Thursday, May 17, 2018
Earlier this week, Elizabeth and I were out of town for a couple of days because my parents agreed to keep our children and give us the chance to spend some time together. (Thanks, Mom and Dad!) On Monday morning, around nine o'clock, Elizabeth's phone rang. My mother was calling because she heard what sounded like a weather siren blaring outside of our house. "Should I be worried?" my mother asked. "Well," Elizabeth replied, "does the weather outside look concerning?" When my mother replied that it was a beautiful day, Elizabeth said, "Then it's probably just the monthly test."
There are some signs that we use that are designed to get everyone's attention: a tornado siren, the weather alert on our televisions, radios, and smart phones, the siren on a fire truck, the blue lights on a police car. Even if you do not know exactly what they mean, they grab your attention and demand your response. Try standing unreactively beside an ambulance when the siren goes off.
There are similar signs in the Bible, too: the plagues in Egypt, the cloud of the Lord's presence, the trumpets at Jericho, the chariot of fire, the appearance of the son of man. Sometimes the Lord speaks directly to God's people through a prophet or other messenger, but other times God declares himself in signs that no one is able to miss. These are moments when human beings do not need a mediator or a common language or tradition in order to understand the Creator. When the sky becomes dark and the moon turns blood red and the earth shakes and the mountains smoke, everyone knows to pay attention whether she has read the Bible or not.
Sunday's Pentecost story in Acts is one of those moments when God's speech and God's unmistakable acts are united in a display that no one is able to miss. The Holy Spirit descends upon the earth and upon the disciples with the rush of a mighty wind and blazing tongues of fire. The mouths and minds of the disciples are opened, and they begin to declare the good news of God in Jesus in the languages of "Parthians, Medes, Elamites, and residents of Mesopotamia, Judea and Cappadocia, Pontus and Asia, Phrygia and Pamphylia, Egypt and the parts of Libya belonging to Cyrene." Anyone and everyone who was there could tell that something big was going on.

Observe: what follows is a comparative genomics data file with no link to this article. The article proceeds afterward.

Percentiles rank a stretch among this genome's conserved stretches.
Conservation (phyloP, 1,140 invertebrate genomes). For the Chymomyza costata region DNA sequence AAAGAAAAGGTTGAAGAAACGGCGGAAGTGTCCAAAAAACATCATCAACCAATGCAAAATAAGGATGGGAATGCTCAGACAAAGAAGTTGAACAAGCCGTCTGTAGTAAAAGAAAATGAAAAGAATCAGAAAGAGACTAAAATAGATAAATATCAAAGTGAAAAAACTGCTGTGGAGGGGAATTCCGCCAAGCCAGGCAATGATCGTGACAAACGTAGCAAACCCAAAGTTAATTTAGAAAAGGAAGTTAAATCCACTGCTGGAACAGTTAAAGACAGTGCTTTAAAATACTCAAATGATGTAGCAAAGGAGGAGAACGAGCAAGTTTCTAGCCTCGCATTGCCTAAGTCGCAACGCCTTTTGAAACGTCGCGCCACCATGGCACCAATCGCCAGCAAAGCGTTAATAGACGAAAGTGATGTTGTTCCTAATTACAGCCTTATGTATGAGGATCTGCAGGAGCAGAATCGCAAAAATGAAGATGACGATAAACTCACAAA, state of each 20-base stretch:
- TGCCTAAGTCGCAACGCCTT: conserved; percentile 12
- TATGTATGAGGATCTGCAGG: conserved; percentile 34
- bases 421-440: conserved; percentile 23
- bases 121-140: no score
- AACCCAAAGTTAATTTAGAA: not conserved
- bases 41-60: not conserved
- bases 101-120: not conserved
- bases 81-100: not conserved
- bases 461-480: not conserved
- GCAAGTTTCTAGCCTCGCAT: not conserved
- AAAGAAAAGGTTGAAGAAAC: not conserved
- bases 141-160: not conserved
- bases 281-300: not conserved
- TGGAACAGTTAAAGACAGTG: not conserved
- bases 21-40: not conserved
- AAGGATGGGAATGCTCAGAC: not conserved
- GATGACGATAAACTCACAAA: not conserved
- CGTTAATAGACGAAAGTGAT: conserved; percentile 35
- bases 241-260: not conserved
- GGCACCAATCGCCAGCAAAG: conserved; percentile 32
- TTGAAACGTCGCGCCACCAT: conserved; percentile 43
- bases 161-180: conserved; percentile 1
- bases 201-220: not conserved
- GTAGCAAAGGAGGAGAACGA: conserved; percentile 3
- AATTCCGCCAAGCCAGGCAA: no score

Peter, freshly anointed by the Holy Spirit, rises and explains what has happened, quoting the prophet Joel and, thus, linking Pentecost with God's unmediated display: "In the last days it will be, God declares, that I will pour out my Spirit upon all flesh...And I will show portents in the heaven above
and signs on the earth below, blood, and fire, and smoky mist. The sun shall be turned to darkness and the moon to blood, before the coming of the Lord's great and glorious day. Then everyone who calls on the name of the Lord shall be saved."
Pentecost is the inauguration of the "Last Days" in the sense that from now on what God is doing in the world is meant for everyone. The fulfillment of the promise made to Abraham and, through him, to all the nations of the earth is coming to fruition. At Pentecost, the "Jesus Movement" has become the "Spirit Movement" that brings all peoples into the fold of God. This movement, this work of god, isn't different that what has gone on before just as the external operation of the persons of the Trinity isn't different or distinguishable. It is the same movement, but its reach and focus have grown. The prophets who have spoken to God's people are becoming universal voices and signs--the kind of earth-completing evidence that darkening sun and smoky mist speak to all people.